The Pliocene is characterized by an increasing contrast in vegetation between southern and northern China (Jacques et al., 2013). 4. Cenozoic vegetation in China and its relation with global changes Accumulated evidence from land and sea has already shown an overall deterioration of the Cenozoic climate (Zachos et al., 2001). Despite some punctuated periods of warmth (Kennett and von der Borch, 1985), the global warm climates had already begun a long and irregular slide into the glaciations, which characterized the late Cenozoic (Frakes, 1979). During the Eocene–Oligocene “greenhouse-icehouse” climate transition, the angiospermous xerophytes experienced a major transition from the original thermophilic type to the later cold resistant one, which directly led to the formation of temperate vegetation. Meanwhile, great topographic changes in China were also accompanied with vegetation variations. At the beginning of the Paleocene, the geography of China was relatively even. Both geographic and climatic patterns were mainly a continuation of those in the Cretaceous. The temperature on earth was commonly high, and the northern boundary of tropical and subtropical zones was located at much higher latitude than today (Leopold, 1969). The Chinese continent was situated mostly within the tropical and subtropical zones except part of warm temperate area in North China (Wu, 1980), and an arid subtropical climate prevailed over all of southern and northwestern China (Wang, 1984). The mountains formed in the Paleozoic and the Mesozoic were leveled after a long period of denudation (Wu, 1980). Affected by the Himalayan orogeny, the Tethys was retreated from the west part of the Chinese Continent at the terminal Eocene. Under the huge northward drifting forces of the South Continent, the crust in the Middle Asian Plain and the former leveled mountains began to rise, and the present geographic features gradually took shape. With the great tectonic movements and climate changes, seasonal atmospheric circulation and precipitation, i.e., Asian monsoon system, simultaneously occurred. Meteorologically, monsoon is defined as a wind system caused by thermal differences between continent and ocean in the winter and summer. Its intensity and the scope primarily depend on the relative sizes between continent and ocean, latitudinal location of the continent, and the latitudinal thermal differentiation of the Earth (Gao, 1984). Additionally, the thermal differentiation between plateau and the free atmosphere at the same altitude in the surrounding region is the same as that between continent and ocean, leading to the specific distribution of air pressure and the field of air flow (Ding, 1992). Strengthening of the Asian monsoon has been linked to the uplift of the Qinghai-Tibet Plateau after the collision of India and Asia in the Eocene (e.g., Garzanti et al., 1987; Aitchison et al., 2008), resulting in an enlarged ratio between Eurasia continent and the Pacific Ocean. When we discuss the development of monsoon in the geological past, it is not necessary to be completely comparable with that of today. The Early Miocene pollen floras exhibit a broad influence of the increasing summer monsoon in many places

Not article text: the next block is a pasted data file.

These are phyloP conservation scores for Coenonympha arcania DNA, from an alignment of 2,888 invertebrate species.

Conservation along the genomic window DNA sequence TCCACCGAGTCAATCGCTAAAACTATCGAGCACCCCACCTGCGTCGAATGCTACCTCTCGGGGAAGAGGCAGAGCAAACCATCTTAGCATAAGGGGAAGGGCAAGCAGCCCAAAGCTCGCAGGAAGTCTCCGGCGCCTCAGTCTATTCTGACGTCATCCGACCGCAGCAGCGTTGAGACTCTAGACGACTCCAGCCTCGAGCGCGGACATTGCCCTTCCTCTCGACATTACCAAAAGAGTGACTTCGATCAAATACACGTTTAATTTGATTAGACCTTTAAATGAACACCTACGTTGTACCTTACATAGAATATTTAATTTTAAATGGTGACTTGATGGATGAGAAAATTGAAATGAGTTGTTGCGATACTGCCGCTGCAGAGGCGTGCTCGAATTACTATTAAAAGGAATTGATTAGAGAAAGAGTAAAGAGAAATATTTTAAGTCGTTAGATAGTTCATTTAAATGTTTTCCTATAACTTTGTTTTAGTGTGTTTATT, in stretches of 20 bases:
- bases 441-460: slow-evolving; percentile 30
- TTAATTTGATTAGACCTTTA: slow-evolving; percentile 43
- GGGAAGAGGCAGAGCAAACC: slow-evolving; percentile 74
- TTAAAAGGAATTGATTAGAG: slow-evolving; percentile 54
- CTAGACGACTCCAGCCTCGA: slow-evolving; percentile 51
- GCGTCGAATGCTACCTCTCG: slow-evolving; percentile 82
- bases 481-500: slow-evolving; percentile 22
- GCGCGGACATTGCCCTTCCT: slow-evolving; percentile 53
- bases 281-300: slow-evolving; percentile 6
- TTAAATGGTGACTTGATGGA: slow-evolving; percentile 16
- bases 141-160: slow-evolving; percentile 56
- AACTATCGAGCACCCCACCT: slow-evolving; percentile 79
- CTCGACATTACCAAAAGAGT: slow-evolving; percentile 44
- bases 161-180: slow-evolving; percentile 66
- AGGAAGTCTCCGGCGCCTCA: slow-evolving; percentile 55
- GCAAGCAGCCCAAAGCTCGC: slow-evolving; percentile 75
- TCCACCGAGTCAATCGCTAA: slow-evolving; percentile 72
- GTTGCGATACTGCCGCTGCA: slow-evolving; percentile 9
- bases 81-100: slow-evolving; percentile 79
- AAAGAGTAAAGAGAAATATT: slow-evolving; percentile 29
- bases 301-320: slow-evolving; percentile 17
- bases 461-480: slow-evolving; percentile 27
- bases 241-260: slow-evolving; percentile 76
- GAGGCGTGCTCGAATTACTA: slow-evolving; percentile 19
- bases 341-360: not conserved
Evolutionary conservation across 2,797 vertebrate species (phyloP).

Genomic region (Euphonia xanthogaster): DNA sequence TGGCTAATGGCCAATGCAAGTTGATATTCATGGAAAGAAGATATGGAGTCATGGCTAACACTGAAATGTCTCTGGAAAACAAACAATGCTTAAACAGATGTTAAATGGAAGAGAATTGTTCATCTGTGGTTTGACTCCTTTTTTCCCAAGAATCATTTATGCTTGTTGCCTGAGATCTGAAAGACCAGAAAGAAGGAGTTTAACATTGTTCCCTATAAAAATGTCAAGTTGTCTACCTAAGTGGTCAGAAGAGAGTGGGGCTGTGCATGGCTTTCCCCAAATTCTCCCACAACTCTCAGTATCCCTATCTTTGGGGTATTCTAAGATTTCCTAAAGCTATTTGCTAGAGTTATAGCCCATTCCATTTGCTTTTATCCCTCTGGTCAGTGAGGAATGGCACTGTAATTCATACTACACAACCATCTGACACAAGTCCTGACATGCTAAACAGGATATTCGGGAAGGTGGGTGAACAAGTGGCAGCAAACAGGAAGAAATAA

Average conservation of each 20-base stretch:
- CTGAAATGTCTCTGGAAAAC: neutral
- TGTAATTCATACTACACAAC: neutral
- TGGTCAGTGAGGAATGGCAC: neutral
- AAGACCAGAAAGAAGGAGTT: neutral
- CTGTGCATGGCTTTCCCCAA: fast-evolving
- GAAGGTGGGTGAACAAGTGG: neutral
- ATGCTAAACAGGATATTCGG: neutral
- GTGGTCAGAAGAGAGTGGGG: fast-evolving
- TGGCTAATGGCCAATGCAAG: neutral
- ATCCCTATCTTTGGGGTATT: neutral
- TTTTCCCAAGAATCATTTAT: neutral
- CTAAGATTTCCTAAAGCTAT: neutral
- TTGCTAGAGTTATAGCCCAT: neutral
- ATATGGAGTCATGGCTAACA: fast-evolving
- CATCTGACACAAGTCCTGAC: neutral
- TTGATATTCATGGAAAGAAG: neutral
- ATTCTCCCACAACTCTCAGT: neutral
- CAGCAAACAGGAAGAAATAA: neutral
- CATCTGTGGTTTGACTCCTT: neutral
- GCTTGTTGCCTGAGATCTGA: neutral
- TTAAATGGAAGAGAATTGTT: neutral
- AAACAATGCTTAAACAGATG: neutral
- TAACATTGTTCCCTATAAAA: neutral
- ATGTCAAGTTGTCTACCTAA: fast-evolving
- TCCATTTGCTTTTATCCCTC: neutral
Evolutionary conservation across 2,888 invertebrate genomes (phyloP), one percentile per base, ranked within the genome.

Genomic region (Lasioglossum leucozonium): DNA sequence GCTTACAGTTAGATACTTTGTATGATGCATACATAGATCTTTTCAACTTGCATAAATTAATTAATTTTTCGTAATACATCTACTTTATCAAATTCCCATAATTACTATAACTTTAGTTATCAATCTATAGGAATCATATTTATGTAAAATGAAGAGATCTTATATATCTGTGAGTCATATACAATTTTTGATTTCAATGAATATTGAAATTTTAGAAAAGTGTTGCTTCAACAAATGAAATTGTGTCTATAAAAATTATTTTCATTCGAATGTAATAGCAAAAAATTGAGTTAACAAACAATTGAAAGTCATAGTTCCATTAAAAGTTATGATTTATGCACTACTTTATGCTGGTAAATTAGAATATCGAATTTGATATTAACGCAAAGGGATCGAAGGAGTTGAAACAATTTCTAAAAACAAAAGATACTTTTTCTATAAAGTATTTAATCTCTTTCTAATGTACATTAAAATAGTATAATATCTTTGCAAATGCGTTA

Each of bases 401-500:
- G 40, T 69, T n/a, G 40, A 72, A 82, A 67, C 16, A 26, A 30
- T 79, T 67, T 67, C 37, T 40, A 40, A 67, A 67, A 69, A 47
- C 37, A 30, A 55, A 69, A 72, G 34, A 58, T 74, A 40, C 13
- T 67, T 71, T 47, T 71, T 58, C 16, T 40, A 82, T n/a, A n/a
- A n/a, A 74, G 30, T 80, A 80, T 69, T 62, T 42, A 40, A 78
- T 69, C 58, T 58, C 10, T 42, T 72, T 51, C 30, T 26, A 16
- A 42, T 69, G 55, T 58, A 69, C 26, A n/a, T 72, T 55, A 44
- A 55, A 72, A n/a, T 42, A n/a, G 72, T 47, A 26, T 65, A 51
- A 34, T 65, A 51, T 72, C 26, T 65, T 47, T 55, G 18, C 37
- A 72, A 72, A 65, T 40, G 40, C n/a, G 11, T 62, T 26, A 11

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Table 1 Major development stages of Cenozoic vegetation in China. Main stages
Distribution characteristics of vegetation
Stage 4 (since ca. 2.6 Ma)
Steppe replaced by desert in Northwest China, fully developed in the Songliao Plain, Inner Mongolia Plateau and Loess Plateau; alpine frigid desert and steppe formed in the Qinghai-Tibetan Plateau; temperate mixed coniferous-deciduous broad-leaved forests, and cold temperate coniferous forests developed in Northeast China Main development period for steppe, gradually expanding from Northwest China to Northeast and North China; original desert formed in Northwest China; more developed warm temperate to temperate deciduous forest in Northeast and North China, partly coniferous forest in Northern-Northeast China; vegetation differentiated in Southwest China First occurrence of original steppe in Northwest China; temperate vegetation spreading in North China, with frequent occurrence of conifers showing some fluctuations Vegetation largely along the latitude for distribution, with tropical, subtropical-warm temperate forests fully developed, and some sparse woods existing in the subtropical arid regions
Stage 3 (ca. 14–2.6 Ma)
Stage 2 (ca. 33.9–14 Ma) Stage 1 (ca. 65.5–33.9 Ma)